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About the Upper Colorado River

The Colorado River begins its journey in Rocky Mountain National Park and heads west offering anglers several opportunities to sample this great stream. Near the small community of Granby is the confluence of the Fraser River. At this point the river is a meandering, meadow stream flowing through lush ranchland and the river remains this way until it hit Byers Canyon. Byers Canyon is only about 3/4 mile long and this section is tough to negotiate, especially during higher flows. Below Byers Canyon the river is “as good as it gets” with many access points including Paul Gilbert, Lone Buck, Kemp-Breeze, Sun Set Ranch, Powers Unit, Reeder Creek and the Pump House to Radium stretch. The Colorado is lined with cottonwood trees and willows and is a dry fly paradise. Anglers can expect to catch a mixed bag of both browns and rainbows. The regulations in this area are flies and lures only and all fish must be returned to the water immediately.

Fishing the Colorado River should be on everyone's bucket list. Whether you're a walk/wade fisherman or prefer float-fishing, this river has something for everyone!

Suggested Flies
Squatchy B
Squatchy B

Squatchy B

Two Bit Stone
Two Bit Stone

Two Bit Stone

Latest Report

Updated 6/5/24

Salmonflies have started their epic hatch on the Upper C! Remember these bugs are crawlers, so target along the banks and structure portruding from the water. Please be extra cautious along the water's edge, as the Upper C is pushing a lot of water (4630 cfs).

A good rig for fishing this hatch is a fast action 6wt, with a 3X leader and tippet. From you salmonfly dry of choice, you can tie on a dropper like a Pat's Rubber Legs. Again, hit along the banks and around structure!

This hatch only has a small window of a couple weeks, so get out there while the salmonflies are still active!

Updated 5/27/24

Runoff conditions right now on the Upper Colorado mean low visibility. If you try fishing here, lead with big patterns like Squirmy Worms, Mops, or stonefly nymphs. Stonflies should be right around the corner!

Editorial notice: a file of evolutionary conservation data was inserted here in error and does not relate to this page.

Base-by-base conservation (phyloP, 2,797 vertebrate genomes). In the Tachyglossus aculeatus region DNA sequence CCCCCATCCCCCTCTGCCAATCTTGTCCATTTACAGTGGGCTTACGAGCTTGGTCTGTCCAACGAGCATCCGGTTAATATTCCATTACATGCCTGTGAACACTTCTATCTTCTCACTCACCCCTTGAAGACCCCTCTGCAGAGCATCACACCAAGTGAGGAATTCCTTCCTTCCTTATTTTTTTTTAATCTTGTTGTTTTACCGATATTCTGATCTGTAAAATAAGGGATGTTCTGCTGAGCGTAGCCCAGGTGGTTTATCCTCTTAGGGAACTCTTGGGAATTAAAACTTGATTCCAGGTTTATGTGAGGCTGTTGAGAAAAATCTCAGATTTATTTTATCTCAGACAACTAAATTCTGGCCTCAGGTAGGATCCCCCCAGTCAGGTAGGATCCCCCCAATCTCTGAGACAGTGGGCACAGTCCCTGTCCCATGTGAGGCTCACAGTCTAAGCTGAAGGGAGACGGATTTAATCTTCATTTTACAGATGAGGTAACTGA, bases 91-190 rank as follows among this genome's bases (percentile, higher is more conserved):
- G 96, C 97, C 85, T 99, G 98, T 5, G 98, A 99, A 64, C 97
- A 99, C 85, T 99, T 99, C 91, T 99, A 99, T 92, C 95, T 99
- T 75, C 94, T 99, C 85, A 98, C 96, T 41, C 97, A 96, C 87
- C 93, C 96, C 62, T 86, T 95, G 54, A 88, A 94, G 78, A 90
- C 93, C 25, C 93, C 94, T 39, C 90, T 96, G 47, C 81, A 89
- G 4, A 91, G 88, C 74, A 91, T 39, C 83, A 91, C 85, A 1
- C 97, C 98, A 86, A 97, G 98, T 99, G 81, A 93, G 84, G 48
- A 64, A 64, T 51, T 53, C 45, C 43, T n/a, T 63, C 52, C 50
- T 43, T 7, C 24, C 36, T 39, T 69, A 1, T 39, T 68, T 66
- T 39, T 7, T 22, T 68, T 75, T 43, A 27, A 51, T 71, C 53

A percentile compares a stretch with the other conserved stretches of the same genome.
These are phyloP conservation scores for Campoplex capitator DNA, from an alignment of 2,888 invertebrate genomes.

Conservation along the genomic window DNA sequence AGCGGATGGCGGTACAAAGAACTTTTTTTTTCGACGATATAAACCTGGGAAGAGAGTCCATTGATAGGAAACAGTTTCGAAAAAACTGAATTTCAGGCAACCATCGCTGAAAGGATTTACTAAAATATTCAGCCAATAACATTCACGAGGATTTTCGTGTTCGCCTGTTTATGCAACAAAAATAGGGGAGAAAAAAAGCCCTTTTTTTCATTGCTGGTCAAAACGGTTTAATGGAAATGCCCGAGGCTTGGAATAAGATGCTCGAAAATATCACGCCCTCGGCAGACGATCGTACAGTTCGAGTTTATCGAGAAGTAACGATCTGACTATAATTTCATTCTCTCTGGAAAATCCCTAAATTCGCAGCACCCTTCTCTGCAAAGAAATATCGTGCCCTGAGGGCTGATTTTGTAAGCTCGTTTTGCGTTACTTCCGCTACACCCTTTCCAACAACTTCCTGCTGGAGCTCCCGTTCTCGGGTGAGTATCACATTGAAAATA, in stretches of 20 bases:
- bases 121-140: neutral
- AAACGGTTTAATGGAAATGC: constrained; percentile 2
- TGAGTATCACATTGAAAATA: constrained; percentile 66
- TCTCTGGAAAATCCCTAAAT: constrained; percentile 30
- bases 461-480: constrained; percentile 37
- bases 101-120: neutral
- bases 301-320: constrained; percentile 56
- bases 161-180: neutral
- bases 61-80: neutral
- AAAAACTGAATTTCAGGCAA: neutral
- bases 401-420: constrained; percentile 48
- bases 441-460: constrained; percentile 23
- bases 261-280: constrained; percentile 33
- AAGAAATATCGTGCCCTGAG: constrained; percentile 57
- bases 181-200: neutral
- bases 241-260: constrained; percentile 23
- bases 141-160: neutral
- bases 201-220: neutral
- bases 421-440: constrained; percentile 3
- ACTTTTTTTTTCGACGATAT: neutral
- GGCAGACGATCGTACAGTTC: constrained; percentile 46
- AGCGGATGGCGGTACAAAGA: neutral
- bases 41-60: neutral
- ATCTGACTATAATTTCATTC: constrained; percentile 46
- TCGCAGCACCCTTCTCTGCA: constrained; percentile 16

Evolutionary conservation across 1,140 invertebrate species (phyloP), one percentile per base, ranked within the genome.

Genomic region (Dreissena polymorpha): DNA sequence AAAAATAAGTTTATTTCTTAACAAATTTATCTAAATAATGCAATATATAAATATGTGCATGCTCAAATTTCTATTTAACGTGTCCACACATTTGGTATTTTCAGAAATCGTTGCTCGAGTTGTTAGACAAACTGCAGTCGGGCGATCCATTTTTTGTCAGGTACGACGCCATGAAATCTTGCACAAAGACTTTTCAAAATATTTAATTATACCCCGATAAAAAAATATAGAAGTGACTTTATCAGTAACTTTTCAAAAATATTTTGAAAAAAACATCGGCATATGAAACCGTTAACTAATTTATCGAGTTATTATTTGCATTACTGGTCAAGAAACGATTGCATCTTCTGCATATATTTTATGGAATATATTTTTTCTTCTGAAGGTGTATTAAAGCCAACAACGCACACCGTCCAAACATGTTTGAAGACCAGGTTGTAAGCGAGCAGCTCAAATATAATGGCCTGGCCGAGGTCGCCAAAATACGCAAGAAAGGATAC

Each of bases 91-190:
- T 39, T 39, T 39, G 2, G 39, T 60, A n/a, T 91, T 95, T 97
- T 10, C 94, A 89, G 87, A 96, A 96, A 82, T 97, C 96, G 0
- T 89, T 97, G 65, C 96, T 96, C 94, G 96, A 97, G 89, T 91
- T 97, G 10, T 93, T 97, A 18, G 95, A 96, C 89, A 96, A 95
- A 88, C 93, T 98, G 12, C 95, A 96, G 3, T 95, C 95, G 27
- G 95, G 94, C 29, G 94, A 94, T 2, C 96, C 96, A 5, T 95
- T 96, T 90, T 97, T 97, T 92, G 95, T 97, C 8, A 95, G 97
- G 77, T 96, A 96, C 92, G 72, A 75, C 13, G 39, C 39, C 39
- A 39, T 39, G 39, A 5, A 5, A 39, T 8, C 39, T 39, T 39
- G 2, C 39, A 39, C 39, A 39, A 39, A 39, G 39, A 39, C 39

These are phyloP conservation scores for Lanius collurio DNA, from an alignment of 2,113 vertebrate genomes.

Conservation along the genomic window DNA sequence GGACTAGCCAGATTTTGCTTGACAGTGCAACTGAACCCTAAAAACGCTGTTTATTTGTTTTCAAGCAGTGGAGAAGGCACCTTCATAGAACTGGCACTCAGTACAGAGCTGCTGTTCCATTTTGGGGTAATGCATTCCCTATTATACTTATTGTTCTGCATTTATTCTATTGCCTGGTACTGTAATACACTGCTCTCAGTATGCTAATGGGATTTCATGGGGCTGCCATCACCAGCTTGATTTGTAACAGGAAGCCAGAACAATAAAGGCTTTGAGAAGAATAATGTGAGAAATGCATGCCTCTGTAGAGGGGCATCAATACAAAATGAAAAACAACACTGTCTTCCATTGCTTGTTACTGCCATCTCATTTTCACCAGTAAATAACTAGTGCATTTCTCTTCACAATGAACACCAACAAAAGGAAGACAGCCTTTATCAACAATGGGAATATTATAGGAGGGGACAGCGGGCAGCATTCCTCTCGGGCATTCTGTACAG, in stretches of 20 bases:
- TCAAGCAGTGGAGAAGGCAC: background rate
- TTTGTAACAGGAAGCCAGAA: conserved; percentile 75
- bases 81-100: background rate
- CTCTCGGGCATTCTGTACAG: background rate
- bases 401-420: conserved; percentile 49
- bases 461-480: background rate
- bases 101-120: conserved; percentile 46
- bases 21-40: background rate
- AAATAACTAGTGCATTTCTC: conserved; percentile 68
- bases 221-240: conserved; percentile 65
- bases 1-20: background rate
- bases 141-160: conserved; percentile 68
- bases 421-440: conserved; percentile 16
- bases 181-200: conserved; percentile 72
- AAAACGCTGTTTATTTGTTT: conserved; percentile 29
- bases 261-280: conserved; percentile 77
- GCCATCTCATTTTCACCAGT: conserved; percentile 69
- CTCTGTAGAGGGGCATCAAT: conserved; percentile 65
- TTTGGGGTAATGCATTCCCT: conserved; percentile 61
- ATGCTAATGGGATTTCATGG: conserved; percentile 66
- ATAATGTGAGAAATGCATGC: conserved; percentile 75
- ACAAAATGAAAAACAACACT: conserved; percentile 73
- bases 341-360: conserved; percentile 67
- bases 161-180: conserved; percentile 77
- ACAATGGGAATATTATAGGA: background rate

Seasonal Tips/Hatches

Spring on the Upper Colorado River means big flows and big bugs!

Here are some fly patterns to consider:

Midges: Opt for midge patterns like Zebra Midges, Disco Midges, Mercury Midges, or RS2s in sizes ranging from #18 to #24.

Blue-Winged Olives (BWOs): These may hatch during warmer periods. Carry patterns like Sparkle Duns, Parachute Adams, or Pheasant Tails in sizes #18 to #22 to imitate BWOs.

Scuds, Sowbugs, Worms: These aquatic insects are available year-round, but are especially effective and runoff ramps up. Try a Dorsey's UV Scud in #14 or a San Juan worm in a variety of sizes and colors.

Egg Patterns: As trout may be focusing on eggs drifting downstream from spawning fish, egg patterns in various colors (#12 to #18) can attract attention.

Stoneflies: When the Salmonflies hatch, hit banks and structures with a large, buoyant dry, like an Amy's Aunt in #8, with a Pat's Rubber Leg as a dropper.

Streamers: Larger fish might respond to streamers, even in colder weather. Woolly Buggers or small articulated patterns in natural colors can be enticing.

As always, adaptability is crucial when fly fishing. Observe the water and the behavior of the fish. Present your flies naturally and consider adjusting depth and retrieval rates to match the fish's activity level.

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